By Coumilah Manjoo
For 16 Days of Activism Coumilah Manjoo, Anti Racist Activist, reflects on her experience of the intersectional nature of gender violence, and the impact that different forms of violence have on the realisation of a wide range of social and economic rights.
For as long as I could ever remember, I did everything everyone wanted me to do, I didn’t question anyone or anything. It took me long enough to realise that I didn’t want to be anyone’s doormat.
As a woman from a black and ethnic minority community, I have felt powerless and voiceless for most of my life. Any notion of being powerful was alien to me. But, still nothing could have ever prepared me for life in Northern Ireland: it has been quite a journey.
The government paper looking at “Ethnic minority women’s poverty and economic well being” found that individual income or household income was a cause of concern for ethnic minority women (Nandi and Platt, 2010). So needless to say, I assumed that employment and education would lead to my salvation. However, the constant violence, verbal abuse, discrimination and harassment I faced in private and public spaces, in education and employment has made me realise that this isn’t true.
After I was physically attacked in the presence of my children in the streets of Belfast, I decided to take up employment. I didn’t want anyone to think I was a ‘scrounger’. I was looking for acceptance and belonging. However, the situation did not change as I was regularly discriminated against through my then brief period as a working mother of two. I assumed that maybe educational attainment would lead me to open minded and likeminded folks.
There began my journey as a mature student after seven years of being a home maker. There’s an assumption that attainment and aspiration is what leads BME women to pursue higher education but once I got there I realised that I still would have to fight for a place to belong. Higher education was very challenging as the field I choose was a path not really treaded on by black and ethnic minorities in Northern Ireland. The most challenging time for me was the realisation of how predominantly white the profession was. There was barely anyone who looked like me as students or lecturers.
As much as I tried to integrate I realised that they were all looking for me to assimilate but I couldn’t be anyone else: I didn’t want to either. Whilst the lecturer at Queen’s University stood in front of the students and said the religion forces women like me to wear the headscarf, my dreams of being among likeminded folks were shattered. These weren’t my folks. Facing discrimination, harassment and micro aggressions in my everyday life made me more ‘sensitive’ to the opinions and attitudes of others. Being the only visible ethnic minority student on my courses was quite daunting and emotionally draining. I was conscious of my own value base and experiences that I was bringing into the practice workshops. I was always worried of saying too much or not saying the right things.
I felt ‘imprisoned’ by the education system which was meant to ‘save’ me. The trainers weren’t equipped to ensure that everyone in the group recognised, accepted or/and embraced the differences to ensure that students were equipped with the learning of tools and techniques necessary for ethnic-sensitive practice. Any discussions about race, religion or ethnicity can become laden with emotions and surrounded by sensitivity if not handled by someone equipped to do so. They failed me, but they failed to prepare practitioners who would work with people like me in the community. Therefore, navigating the education system itself became my jihad* (battle).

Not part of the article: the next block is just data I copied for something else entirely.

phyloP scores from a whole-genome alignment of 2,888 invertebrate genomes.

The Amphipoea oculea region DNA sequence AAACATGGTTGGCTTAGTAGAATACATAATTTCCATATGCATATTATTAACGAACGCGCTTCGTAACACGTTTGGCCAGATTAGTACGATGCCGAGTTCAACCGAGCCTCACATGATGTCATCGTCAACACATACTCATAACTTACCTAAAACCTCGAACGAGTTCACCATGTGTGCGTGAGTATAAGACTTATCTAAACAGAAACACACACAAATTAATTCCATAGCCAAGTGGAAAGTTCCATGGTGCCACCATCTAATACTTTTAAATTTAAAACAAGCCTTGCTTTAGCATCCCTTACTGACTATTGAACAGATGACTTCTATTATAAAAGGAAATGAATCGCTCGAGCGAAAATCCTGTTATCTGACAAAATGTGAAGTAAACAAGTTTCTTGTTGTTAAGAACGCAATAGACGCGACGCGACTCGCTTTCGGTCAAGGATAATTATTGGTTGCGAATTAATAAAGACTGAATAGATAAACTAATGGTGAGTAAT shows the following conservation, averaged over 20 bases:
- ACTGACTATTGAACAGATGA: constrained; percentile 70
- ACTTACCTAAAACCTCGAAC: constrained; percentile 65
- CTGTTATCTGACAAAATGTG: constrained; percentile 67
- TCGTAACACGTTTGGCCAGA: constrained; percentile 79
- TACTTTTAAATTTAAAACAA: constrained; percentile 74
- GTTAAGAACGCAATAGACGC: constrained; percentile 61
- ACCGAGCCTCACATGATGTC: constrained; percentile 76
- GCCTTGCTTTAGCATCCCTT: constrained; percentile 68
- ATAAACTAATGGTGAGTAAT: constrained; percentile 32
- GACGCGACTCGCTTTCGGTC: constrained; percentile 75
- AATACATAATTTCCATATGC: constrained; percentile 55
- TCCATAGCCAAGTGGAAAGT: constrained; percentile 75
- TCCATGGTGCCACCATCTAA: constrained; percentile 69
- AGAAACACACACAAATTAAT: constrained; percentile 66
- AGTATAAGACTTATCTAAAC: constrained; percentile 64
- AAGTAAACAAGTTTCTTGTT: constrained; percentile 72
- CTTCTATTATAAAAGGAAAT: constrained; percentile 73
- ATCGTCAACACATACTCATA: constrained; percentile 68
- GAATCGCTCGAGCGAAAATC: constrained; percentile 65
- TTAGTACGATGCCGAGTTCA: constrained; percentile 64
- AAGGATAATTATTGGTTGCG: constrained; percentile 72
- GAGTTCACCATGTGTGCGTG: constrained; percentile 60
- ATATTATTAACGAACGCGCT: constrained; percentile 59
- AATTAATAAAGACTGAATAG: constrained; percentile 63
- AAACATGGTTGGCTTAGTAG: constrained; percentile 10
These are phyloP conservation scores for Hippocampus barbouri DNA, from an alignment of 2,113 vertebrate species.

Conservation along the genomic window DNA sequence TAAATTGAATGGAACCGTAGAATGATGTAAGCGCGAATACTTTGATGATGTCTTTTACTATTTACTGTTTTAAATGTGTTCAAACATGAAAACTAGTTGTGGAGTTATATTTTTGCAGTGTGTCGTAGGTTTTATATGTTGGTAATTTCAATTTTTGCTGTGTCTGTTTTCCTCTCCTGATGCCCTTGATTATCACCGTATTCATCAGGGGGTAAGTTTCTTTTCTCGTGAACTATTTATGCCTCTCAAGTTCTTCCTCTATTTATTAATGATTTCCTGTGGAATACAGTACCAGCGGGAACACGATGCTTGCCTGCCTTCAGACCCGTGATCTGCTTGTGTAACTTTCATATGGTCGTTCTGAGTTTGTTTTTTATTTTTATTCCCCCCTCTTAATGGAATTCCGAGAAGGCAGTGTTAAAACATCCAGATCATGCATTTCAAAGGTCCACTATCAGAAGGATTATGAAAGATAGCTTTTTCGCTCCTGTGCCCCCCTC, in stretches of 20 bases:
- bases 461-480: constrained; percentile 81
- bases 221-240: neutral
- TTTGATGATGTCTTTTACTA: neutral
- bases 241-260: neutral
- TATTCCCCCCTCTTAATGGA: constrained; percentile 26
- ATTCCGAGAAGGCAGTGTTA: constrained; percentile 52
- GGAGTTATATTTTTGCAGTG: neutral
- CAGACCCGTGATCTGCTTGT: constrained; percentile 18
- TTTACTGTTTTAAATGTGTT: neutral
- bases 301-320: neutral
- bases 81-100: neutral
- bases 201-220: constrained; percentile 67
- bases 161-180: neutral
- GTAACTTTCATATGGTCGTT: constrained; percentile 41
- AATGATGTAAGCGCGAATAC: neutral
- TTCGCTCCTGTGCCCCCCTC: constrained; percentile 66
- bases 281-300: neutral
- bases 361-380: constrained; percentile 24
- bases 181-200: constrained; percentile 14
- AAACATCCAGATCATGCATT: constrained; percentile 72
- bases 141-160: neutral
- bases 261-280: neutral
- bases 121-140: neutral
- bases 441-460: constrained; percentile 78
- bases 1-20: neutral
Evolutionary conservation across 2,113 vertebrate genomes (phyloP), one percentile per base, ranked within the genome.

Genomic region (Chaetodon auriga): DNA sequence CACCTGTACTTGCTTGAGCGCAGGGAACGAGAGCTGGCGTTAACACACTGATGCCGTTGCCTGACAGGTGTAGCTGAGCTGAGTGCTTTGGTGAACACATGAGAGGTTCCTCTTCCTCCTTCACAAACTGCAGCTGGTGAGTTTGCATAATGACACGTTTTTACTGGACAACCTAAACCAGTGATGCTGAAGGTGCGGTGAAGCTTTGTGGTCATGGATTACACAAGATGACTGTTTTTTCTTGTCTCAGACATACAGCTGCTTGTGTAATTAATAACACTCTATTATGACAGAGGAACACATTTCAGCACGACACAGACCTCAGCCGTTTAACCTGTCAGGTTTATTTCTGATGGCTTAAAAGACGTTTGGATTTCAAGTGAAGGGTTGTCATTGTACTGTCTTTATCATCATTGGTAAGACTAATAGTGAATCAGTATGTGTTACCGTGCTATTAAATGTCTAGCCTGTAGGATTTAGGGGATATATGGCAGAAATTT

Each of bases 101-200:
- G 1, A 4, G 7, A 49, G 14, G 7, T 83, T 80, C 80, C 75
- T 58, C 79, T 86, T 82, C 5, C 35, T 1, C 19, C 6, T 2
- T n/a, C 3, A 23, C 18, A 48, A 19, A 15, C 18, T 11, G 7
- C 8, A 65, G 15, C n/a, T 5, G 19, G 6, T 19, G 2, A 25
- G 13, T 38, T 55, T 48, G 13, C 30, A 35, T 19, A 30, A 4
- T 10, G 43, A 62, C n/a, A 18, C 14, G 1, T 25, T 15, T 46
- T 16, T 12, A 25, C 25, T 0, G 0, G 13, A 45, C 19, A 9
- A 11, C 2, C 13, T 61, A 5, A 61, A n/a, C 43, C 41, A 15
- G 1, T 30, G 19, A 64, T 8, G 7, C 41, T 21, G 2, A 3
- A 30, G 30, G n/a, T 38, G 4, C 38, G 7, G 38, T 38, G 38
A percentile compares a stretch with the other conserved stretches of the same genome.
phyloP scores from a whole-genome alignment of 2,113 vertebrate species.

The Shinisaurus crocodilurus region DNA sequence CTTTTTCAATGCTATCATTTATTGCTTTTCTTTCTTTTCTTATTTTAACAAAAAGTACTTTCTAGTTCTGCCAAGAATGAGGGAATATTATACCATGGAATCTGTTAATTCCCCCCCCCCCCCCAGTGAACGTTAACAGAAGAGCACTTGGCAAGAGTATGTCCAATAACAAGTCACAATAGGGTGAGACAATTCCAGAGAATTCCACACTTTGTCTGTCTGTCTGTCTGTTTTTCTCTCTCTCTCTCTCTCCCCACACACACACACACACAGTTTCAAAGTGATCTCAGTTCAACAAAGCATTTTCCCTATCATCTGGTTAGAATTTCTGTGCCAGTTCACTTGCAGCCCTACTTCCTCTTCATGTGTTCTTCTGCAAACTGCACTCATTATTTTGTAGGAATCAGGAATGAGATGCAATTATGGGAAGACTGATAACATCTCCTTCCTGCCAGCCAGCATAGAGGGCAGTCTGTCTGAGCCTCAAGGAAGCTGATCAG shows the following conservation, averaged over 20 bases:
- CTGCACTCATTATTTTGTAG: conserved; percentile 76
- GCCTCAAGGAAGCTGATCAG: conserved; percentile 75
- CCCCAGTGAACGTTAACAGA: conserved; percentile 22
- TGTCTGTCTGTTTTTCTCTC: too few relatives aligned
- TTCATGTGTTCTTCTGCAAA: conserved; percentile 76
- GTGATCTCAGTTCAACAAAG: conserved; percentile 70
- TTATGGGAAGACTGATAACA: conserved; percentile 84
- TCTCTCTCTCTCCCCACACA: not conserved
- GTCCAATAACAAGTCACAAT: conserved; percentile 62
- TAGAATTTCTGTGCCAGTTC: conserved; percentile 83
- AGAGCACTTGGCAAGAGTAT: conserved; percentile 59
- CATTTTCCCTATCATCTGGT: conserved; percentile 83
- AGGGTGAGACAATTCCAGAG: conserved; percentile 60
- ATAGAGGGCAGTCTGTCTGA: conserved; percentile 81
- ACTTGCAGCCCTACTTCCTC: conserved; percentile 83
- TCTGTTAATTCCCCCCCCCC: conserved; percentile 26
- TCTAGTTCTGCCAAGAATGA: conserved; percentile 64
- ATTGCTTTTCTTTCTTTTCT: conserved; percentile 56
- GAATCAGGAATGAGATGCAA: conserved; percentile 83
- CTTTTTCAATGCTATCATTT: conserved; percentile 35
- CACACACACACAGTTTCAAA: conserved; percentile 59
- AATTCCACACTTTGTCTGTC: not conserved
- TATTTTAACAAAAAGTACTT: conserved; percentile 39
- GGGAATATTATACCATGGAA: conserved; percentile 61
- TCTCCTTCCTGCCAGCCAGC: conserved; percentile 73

But underneath it all, I was still me and my lived experiences were a part of me, and I was part of my practice. So it is impossible to envisage any separation from who I was as a person and how I practiced. My identity and personality became part of my practice and could not be hidden. I needed to be me without being defined by my victimhood. As I begin to understand myself I was more self-aware around the power differential: the shift from being a ‘powerless ethnic minority woman’ to a ‘professional’.
A profession that recognises me as agent of social control and social change where I have “statutory powers to act to protect individuals or communities” (Scottish Executive, 2006:27). For me to practice, it was crucial that I acknowledged the power dimensions that came with my professional status, and how it impacts on my relationships with people and other professionals.
But underneath all that presumed « power » I am meant to have, remains someone who has always been made to feel powerless and not good enough.
Being more qualified and ambitious did not lead to more access to “power”. The barriers that women like me have to overcome still exists. I could change everything about me to ‘assimilate’ better but without a systemic and radical change in the system I could never be everything I am destined to be. So for now, for this jihad, no matter how much my voice falters in the face of violence, adversity, intimidation, discrimination and harassment, it is the power within that I will need to finish this journey of life and for this I’ll only ever need to believe in myself.
*The Arabic term jihad literally means a “struggle” or “striving.” This term appears in the Quran in different contexts and can include various forms of nonviolent struggles: for instance, the struggle to become a better person. This falls under the category of “jihad of the self,” an important subject in Islamic devotional works. Read more here.